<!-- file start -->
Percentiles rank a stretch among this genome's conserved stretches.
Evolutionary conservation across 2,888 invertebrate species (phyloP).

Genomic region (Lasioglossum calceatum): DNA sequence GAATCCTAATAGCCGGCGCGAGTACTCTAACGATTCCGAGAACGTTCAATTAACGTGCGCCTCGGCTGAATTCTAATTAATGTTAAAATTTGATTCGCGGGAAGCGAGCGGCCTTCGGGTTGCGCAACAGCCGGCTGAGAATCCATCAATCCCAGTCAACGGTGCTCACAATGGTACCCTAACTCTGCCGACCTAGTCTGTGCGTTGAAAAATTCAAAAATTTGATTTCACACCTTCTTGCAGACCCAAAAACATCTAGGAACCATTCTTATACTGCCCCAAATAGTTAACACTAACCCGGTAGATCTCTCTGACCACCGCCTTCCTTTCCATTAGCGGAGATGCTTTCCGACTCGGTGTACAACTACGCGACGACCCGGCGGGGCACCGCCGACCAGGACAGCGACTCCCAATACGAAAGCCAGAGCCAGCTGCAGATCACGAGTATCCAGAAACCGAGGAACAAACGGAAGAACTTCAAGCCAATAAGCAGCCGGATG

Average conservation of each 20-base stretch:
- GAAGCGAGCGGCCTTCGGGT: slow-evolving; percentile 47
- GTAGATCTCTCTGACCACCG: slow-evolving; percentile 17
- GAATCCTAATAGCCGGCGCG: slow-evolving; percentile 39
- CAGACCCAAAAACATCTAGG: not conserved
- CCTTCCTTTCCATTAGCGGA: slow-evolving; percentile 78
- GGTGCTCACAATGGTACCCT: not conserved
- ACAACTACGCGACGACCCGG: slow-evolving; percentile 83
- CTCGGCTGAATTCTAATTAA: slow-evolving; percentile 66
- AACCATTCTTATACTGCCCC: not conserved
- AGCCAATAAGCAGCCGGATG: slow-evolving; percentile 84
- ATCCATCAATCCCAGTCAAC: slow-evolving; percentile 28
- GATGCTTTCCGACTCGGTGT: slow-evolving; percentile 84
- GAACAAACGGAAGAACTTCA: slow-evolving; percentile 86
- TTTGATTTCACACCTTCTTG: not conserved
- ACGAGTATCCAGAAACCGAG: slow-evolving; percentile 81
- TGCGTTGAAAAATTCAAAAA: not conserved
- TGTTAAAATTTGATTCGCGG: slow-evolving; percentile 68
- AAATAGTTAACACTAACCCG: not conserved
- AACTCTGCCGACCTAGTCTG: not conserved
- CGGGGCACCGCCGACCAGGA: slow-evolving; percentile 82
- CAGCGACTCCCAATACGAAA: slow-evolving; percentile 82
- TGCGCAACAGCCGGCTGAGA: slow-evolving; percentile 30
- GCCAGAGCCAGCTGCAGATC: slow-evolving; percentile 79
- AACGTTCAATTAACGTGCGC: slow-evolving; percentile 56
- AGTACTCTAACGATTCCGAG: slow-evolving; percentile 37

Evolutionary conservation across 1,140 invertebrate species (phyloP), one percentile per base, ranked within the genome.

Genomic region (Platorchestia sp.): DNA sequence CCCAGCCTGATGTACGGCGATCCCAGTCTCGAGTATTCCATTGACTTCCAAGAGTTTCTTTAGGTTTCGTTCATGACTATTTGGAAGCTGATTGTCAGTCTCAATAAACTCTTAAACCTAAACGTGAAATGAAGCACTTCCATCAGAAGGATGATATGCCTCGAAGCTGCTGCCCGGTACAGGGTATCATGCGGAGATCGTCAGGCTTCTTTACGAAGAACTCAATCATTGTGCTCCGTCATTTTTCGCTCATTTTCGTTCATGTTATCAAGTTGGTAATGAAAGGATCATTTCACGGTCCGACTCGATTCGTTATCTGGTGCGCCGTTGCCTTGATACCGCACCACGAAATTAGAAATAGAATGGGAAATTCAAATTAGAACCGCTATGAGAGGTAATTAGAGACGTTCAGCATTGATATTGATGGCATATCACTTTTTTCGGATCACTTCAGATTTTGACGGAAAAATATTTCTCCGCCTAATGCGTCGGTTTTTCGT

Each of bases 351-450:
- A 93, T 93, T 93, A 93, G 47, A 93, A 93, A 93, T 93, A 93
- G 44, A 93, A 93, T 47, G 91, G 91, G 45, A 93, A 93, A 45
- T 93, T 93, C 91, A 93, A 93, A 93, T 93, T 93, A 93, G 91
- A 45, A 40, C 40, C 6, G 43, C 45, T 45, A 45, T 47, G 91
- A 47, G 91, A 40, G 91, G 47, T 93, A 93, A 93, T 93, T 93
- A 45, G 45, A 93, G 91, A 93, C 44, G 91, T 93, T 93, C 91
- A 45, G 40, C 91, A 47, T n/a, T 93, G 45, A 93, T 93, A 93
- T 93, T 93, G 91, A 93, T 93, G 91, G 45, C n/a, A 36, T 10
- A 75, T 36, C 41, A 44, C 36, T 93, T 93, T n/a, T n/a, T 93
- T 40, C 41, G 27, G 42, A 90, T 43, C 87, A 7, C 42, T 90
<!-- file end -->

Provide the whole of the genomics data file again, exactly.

Percentiles rank a stretch among this genome's conserved stretches.
Evolutionary conservation across 2,888 invertebrate species (phyloP).

Genomic region (Lasioglossum calceatum): DNA sequence GAATCCTAATAGCCGGCGCGAGTACTCTAACGATTCCGAGAACGTTCAATTAACGTGCGCCTCGGCTGAATTCTAATTAATGTTAAAATTTGATTCGCGGGAAGCGAGCGGCCTTCGGGTTGCGCAACAGCCGGCTGAGAATCCATCAATCCCAGTCAACGGTGCTCACAATGGTACCCTAACTCTGCCGACCTAGTCTGTGCGTTGAAAAATTCAAAAATTTGATTTCACACCTTCTTGCAGACCCAAAAACATCTAGGAACCATTCTTATACTGCCCCAAATAGTTAACACTAACCCGGTAGATCTCTCTGACCACCGCCTTCCTTTCCATTAGCGGAGATGCTTTCCGACTCGGTGTACAACTACGCGACGACCCGGCGGGGCACCGCCGACCAGGACAGCGACTCCCAATACGAAAGCCAGAGCCAGCTGCAGATCACGAGTATCCAGAAACCGAGGAACAAACGGAAGAACTTCAAGCCAATAAGCAGCCGGATG

Average conservation of each 20-base stretch:
- GAAGCGAGCGGCCTTCGGGT: slow-evolving; percentile 47
- GTAGATCTCTCTGACCACCG: slow-evolving; percentile 17
- GAATCCTAATAGCCGGCGCG: slow-evolving; percentile 39
- CAGACCCAAAAACATCTAGG: not conserved
- CCTTCCTTTCCATTAGCGGA: slow-evolving; percentile 78
- GGTGCTCACAATGGTACCCT: not conserved
- ACAACTACGCGACGACCCGG: slow-evolving; percentile 83
- CTCGGCTGAATTCTAATTAA: slow-evolving; percentile 66
- AACCATTCTTATACTGCCCC: not conserved
- AGCCAATAAGCAGCCGGATG: slow-evolving; percentile 84
- ATCCATCAATCCCAGTCAAC: slow-evolving; percentile 28
- GATGCTTTCCGACTCGGTGT: slow-evolving; percentile 84
- GAACAAACGGAAGAACTTCA: slow-evolving; percentile 86
- TTTGATTTCACACCTTCTTG: not conserved
- ACGAGTATCCAGAAACCGAG: slow-evolving; percentile 81
- TGCGTTGAAAAATTCAAAAA: not conserved
- TGTTAAAATTTGATTCGCGG: slow-evolving; percentile 68
- AAATAGTTAACACTAACCCG: not conserved
- AACTCTGCCGACCTAGTCTG: not conserved
- CGGGGCACCGCCGACCAGGA: slow-evolving; percentile 82
- CAGCGACTCCCAATACGAAA: slow-evolving; percentile 82
- TGCGCAACAGCCGGCTGAGA: slow-evolving; percentile 30
- GCCAGAGCCAGCTGCAGATC: slow-evolving; percentile 79
- AACGTTCAATTAACGTGCGC: slow-evolving; percentile 56
- AGTACTCTAACGATTCCGAG: slow-evolving; percentile 37

Evolutionary conservation across 1,140 invertebrate species (phyloP), one percentile per base, ranked within the genome.

Genomic region (Platorchestia sp.): DNA sequence CCCAGCCTGATGTACGGCGATCCCAGTCTCGAGTATTCCATTGACTTCCAAGAGTTTCTTTAGGTTTCGTTCATGACTATTTGGAAGCTGATTGTCAGTCTCAATAAACTCTTAAACCTAAACGTGAAATGAAGCACTTCCATCAGAAGGATGATATGCCTCGAAGCTGCTGCCCGGTACAGGGTATCATGCGGAGATCGTCAGGCTTCTTTACGAAGAACTCAATCATTGTGCTCCGTCATTTTTCGCTCATTTTCGTTCATGTTATCAAGTTGGTAATGAAAGGATCATTTCACGGTCCGACTCGATTCGTTATCTGGTGCGCCGTTGCCTTGATACCGCACCACGAAATTAGAAATAGAATGGGAAATTCAAATTAGAACCGCTATGAGAGGTAATTAGAGACGTTCAGCATTGATATTGATGGCATATCACTTTTTTCGGATCACTTCAGATTTTGACGGAAAAATATTTCTCCGCCTAATGCGTCGGTTTTTCGT

Each of bases 351-450:
- A 93, T 93, T 93, A 93, G 47, A 93, A 93, A 93, T 93, A 93
- G 44, A 93, A 93, T 47, G 91, G 91, G 45, A 93, A 93, A 45
- T 93, T 93, C 91, A 93, A 93, A 93, T 93, T 93, A 93, G 91
- A 45, A 40, C 40, C 6, G 43, C 45, T 45, A 45, T 47, G 91
- A 47, G 91, A 40, G 91, G 47, T 93, A 93, A 93, T 93, T 93
- A 45, G 45, A 93, G 91, A 93, C 44, G 91, T 93, T 93, C 91
- A 45, G 40, C 91, A 47, T n/a, T 93, G 45, A 93, T 93, A 93
- T 93, T 93, G 91, A 93, T 93, G 91, G 45, C n/a, A 36, T 10
- A 75, T 36, C 41, A 44, C 36, T 93, T 93, T n/a, T n/a, T 93
- T 40, C 41, G 27, G 42, A 90, T 43, C 87, A 7, C 42, T 90